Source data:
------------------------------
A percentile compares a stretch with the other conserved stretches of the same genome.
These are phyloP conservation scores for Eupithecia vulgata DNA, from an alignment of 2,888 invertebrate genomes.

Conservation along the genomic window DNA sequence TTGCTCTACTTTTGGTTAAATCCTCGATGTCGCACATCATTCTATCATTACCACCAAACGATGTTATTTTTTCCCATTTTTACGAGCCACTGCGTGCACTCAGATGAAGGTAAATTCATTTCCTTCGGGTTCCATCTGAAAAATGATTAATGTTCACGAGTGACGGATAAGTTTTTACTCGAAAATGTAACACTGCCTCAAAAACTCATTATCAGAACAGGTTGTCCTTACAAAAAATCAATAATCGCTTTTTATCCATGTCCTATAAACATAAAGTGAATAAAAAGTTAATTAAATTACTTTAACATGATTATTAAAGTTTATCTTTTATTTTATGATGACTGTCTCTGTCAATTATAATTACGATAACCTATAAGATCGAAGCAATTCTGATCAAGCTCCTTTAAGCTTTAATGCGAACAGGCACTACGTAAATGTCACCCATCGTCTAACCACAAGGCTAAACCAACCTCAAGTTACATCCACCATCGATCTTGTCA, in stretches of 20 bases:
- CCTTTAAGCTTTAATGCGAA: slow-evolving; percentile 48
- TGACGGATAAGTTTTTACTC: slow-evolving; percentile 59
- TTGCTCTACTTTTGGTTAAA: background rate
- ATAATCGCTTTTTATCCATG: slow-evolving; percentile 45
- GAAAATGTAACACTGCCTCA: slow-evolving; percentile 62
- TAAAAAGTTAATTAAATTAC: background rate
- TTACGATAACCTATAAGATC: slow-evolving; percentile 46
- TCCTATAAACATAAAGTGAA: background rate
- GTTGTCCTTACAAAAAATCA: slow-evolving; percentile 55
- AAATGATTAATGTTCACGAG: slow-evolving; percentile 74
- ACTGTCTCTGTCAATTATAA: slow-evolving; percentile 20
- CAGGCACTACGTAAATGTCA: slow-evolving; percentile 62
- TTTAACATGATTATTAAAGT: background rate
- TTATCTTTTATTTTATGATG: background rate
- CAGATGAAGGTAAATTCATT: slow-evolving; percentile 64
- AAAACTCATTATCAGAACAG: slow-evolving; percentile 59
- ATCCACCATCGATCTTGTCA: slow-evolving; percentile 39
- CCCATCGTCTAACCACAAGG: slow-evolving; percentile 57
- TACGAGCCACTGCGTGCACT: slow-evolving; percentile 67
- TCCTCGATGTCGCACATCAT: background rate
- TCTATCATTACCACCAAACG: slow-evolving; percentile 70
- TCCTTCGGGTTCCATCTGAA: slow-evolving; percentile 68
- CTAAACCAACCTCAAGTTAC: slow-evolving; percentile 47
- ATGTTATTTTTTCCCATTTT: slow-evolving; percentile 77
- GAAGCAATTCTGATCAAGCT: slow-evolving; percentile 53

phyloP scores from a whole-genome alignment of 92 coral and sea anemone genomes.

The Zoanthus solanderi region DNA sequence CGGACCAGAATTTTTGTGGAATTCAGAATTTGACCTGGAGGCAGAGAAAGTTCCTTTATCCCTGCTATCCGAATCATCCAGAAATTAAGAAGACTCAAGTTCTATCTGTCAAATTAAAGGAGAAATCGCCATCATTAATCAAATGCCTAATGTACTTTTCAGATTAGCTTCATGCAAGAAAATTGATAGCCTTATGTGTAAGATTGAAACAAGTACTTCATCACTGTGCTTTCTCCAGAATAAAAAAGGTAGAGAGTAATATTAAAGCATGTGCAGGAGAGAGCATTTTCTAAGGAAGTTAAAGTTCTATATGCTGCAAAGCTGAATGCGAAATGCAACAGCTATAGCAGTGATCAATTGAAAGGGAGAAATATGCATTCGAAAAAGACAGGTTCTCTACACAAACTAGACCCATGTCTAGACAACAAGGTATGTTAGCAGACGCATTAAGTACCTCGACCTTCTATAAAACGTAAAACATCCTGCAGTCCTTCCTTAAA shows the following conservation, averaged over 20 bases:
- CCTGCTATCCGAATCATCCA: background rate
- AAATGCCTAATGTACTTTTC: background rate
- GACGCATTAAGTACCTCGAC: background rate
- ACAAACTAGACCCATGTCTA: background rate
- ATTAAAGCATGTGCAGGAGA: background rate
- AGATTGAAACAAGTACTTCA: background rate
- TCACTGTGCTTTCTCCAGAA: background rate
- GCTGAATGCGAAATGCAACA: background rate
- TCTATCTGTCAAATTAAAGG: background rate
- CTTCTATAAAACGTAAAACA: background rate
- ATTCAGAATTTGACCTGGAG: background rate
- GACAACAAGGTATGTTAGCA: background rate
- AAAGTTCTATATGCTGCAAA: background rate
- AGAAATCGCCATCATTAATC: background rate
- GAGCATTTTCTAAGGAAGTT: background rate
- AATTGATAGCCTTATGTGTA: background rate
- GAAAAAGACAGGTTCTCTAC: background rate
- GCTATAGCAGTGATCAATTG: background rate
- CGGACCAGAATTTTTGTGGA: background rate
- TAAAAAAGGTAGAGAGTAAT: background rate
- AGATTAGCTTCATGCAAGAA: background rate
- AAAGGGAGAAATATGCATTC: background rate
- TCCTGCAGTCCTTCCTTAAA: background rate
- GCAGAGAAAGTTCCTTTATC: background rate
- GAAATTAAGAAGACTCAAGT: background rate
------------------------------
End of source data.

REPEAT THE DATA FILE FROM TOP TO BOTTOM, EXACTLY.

A percentile compares a stretch with the other conserved stretches of the same genome.
These are phyloP conservation scores for Eupithecia vulgata DNA, from an alignment of 2,888 invertebrate genomes.

Conservation along the genomic window DNA sequence TTGCTCTACTTTTGGTTAAATCCTCGATGTCGCACATCATTCTATCATTACCACCAAACGATGTTATTTTTTCCCATTTTTACGAGCCACTGCGTGCACTCAGATGAAGGTAAATTCATTTCCTTCGGGTTCCATCTGAAAAATGATTAATGTTCACGAGTGACGGATAAGTTTTTACTCGAAAATGTAACACTGCCTCAAAAACTCATTATCAGAACAGGTTGTCCTTACAAAAAATCAATAATCGCTTTTTATCCATGTCCTATAAACATAAAGTGAATAAAAAGTTAATTAAATTACTTTAACATGATTATTAAAGTTTATCTTTTATTTTATGATGACTGTCTCTGTCAATTATAATTACGATAACCTATAAGATCGAAGCAATTCTGATCAAGCTCCTTTAAGCTTTAATGCGAACAGGCACTACGTAAATGTCACCCATCGTCTAACCACAAGGCTAAACCAACCTCAAGTTACATCCACCATCGATCTTGTCA, in stretches of 20 bases:
- CCTTTAAGCTTTAATGCGAA: slow-evolving; percentile 48
- TGACGGATAAGTTTTTACTC: slow-evolving; percentile 59
- TTGCTCTACTTTTGGTTAAA: background rate
- ATAATCGCTTTTTATCCATG: slow-evolving; percentile 45
- GAAAATGTAACACTGCCTCA: slow-evolving; percentile 62
- TAAAAAGTTAATTAAATTAC: background rate
- TTACGATAACCTATAAGATC: slow-evolving; percentile 46
- TCCTATAAACATAAAGTGAA: background rate
- GTTGTCCTTACAAAAAATCA: slow-evolving; percentile 55
- AAATGATTAATGTTCACGAG: slow-evolving; percentile 74
- ACTGTCTCTGTCAATTATAA: slow-evolving; percentile 20
- CAGGCACTACGTAAATGTCA: slow-evolving; percentile 62
- TTTAACATGATTATTAAAGT: background rate
- TTATCTTTTATTTTATGATG: background rate
- CAGATGAAGGTAAATTCATT: slow-evolving; percentile 64
- AAAACTCATTATCAGAACAG: slow-evolving; percentile 59
- ATCCACCATCGATCTTGTCA: slow-evolving; percentile 39
- CCCATCGTCTAACCACAAGG: slow-evolving; percentile 57
- TACGAGCCACTGCGTGCACT: slow-evolving; percentile 67
- TCCTCGATGTCGCACATCAT: background rate
- TCTATCATTACCACCAAACG: slow-evolving; percentile 70
- TCCTTCGGGTTCCATCTGAA: slow-evolving; percentile 68
- CTAAACCAACCTCAAGTTAC: slow-evolving; percentile 47
- ATGTTATTTTTTCCCATTTT: slow-evolving; percentile 77
- GAAGCAATTCTGATCAAGCT: slow-evolving; percentile 53

phyloP scores from a whole-genome alignment of 92 coral and sea anemone genomes.

The Zoanthus solanderi region DNA sequence CGGACCAGAATTTTTGTGGAATTCAGAATTTGACCTGGAGGCAGAGAAAGTTCCTTTATCCCTGCTATCCGAATCATCCAGAAATTAAGAAGACTCAAGTTCTATCTGTCAAATTAAAGGAGAAATCGCCATCATTAATCAAATGCCTAATGTACTTTTCAGATTAGCTTCATGCAAGAAAATTGATAGCCTTATGTGTAAGATTGAAACAAGTACTTCATCACTGTGCTTTCTCCAGAATAAAAAAGGTAGAGAGTAATATTAAAGCATGTGCAGGAGAGAGCATTTTCTAAGGAAGTTAAAGTTCTATATGCTGCAAAGCTGAATGCGAAATGCAACAGCTATAGCAGTGATCAATTGAAAGGGAGAAATATGCATTCGAAAAAGACAGGTTCTCTACACAAACTAGACCCATGTCTAGACAACAAGGTATGTTAGCAGACGCATTAAGTACCTCGACCTTCTATAAAACGTAAAACATCCTGCAGTCCTTCCTTAAA shows the following conservation, averaged over 20 bases:
- CCTGCTATCCGAATCATCCA: background rate
- AAATGCCTAATGTACTTTTC: background rate
- GACGCATTAAGTACCTCGAC: background rate
- ACAAACTAGACCCATGTCTA: background rate
- ATTAAAGCATGTGCAGGAGA: background rate
- AGATTGAAACAAGTACTTCA: background rate
- TCACTGTGCTTTCTCCAGAA: background rate
- GCTGAATGCGAAATGCAACA: background rate
- TCTATCTGTCAAATTAAAGG: background rate
- CTTCTATAAAACGTAAAACA: background rate
- ATTCAGAATTTGACCTGGAG: background rate
- GACAACAAGGTATGTTAGCA: background rate
- AAAGTTCTATATGCTGCAAA: background rate
- AGAAATCGCCATCATTAATC: background rate
- GAGCATTTTCTAAGGAAGTT: background rate
- AATTGATAGCCTTATGTGTA: background rate
- GAAAAAGACAGGTTCTCTAC: background rate
- GCTATAGCAGTGATCAATTG: background rate
- CGGACCAGAATTTTTGTGGA: background rate
- TAAAAAAGGTAGAGAGTAAT: background rate
- AGATTAGCTTCATGCAAGAA: background rate
- AAAGGGAGAAATATGCATTC: background rate
- TCCTGCAGTCCTTCCTTAAA: background rate
- GCAGAGAAAGTTCCTTTATC: background rate
- GAAATTAAGAAGACTCAAGT: background rate